Hopefully each citizen will consider that the best way they can make change for a sustainable future is by political action. A great example is Hermann Scheer, a German parliamentarian who has been a major force in helping Germany become a shining green economic powerhouse. The same CBC mentioned above had an eye-opening show (“The Gospel of Green” on our national investigative documentary program called the fifth estate), about Germany’s resolve to create jobs and a sustainable future by dramatically switching to renewable energy systems. A full 35% of jobs in Germany is expected to be in the renewal energy field by 2025.

When it comes to keeping people, industry and government moving forward to solutions to complex problems in energy, transportation, food production, communications and biotechnology, (the “Big Five” economic giants) I like to keep in mind Doug Hall’s three laws of marketing physics as outlined in his book: Jump Start Your Business Brain. Hall states people will stay the usual course unless something moves them off that course, (think Newton’s Laws of Motion). The Hall Three Laws are:

1. Overt benefit (must clearly state: What’s in it for me to change)
2. Real reason to believe (must clearly state why someone should believe you have a better answer)
3. Dramatic Difference (your solution must be dramatically different from previous efforts)

Simple in theory, perhaps not always implemented in practice, but it would behoove those that want to change the way our society operates is to ensure they are obeying Hall’s laws. To educate people and transform their way of life we need to make the project big, dramatic and rich in purpose. We need to clearly show that sustainable energy and food and transportation means jobs, and a future of possibilities. Most importantly, we need to show politicians and corporate decision makers a million reasons why this change is important to all of us in the worldwide future.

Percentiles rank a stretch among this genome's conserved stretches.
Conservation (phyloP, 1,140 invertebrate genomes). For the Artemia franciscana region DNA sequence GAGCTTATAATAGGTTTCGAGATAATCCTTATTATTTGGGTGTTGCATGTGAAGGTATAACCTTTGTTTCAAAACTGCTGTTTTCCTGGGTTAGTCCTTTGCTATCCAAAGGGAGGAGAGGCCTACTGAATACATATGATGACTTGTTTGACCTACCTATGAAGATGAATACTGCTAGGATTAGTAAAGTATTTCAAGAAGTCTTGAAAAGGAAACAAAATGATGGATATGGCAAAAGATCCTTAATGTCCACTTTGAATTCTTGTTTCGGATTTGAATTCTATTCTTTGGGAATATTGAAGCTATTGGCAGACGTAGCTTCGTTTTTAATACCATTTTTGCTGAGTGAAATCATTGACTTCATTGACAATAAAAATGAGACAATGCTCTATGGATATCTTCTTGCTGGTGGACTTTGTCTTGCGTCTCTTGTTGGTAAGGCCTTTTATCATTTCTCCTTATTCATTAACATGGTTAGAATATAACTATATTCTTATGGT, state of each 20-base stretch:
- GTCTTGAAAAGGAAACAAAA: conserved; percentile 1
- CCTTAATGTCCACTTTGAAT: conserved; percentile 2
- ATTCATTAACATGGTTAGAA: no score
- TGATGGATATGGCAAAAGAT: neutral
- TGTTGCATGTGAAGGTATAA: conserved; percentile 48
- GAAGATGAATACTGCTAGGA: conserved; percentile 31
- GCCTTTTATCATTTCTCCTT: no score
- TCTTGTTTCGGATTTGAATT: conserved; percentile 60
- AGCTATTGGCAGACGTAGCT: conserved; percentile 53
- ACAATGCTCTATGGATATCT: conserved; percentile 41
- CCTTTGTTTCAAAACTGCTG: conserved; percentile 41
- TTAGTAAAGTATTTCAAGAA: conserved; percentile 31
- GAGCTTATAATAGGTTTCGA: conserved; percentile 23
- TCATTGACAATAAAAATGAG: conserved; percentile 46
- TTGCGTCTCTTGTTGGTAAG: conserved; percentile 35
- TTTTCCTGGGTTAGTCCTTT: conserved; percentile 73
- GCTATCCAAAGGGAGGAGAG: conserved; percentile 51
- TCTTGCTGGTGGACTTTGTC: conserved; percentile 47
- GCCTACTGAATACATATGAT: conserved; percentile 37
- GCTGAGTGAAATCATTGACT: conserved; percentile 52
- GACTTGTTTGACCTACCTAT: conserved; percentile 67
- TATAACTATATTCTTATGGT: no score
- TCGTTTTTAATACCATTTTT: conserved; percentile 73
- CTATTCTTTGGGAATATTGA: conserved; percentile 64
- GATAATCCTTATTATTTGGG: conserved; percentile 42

One Million Acts of Green
CBC fifth estate on Hermann Scheer

January 5, 2009 Posted by | economy, education, Environment, future, sustainable future, transportation | , , , , , , , , , , , , | Leave a comment

Puffins poop, lipstick smears and we all lose, again

I started this blog because I was concerned about “future crashing into the present” as described by Alvin Toffler in Future Shock. I hoped that my blog would be a means to keep myself actively informed and perhaps help me bring insight into a bit of the future for myself and my fellow netizens. Well, now it is election season in North America, a.k.a. the theatre of the absurd. The Americans, of course, have been at it for what seems like eternity. We here in Canada are just beginning our spectacle (well, it seems we have been at it forever too, with an ineffective minority government). The election ritual makes me ponder the impact and implications of democracy on the world wide future. First, can we hope that we will have a leadership that is informed enough about true scientific and economic factors to govern a complex society; and secondly (and more universally), does democracy in its present form work in a global economic situation? Can we hope that politicos will forego the usual self-preservation pandering to portray the future as it really needs to be?

Lessons can be learned from the current political theatre both in Canada and the US, where in the case of Canada, puffins poop and in the US lipstick hides the old guy. This is blatant pandering to the masses if there ever was one.

We live in times where we, the people must make hard decisions to secure a viable future for the next generation and beyond. The cracking of ice sheets are sounds that should be heard around the world as the dire warning they are. But is the environment even creating a single bubble in the water cooler? At least in Canada it is an issue, though clouded. In the US, the supposedly “leader of the free world”, you can hear the tumbleweeds blow by the whole issue.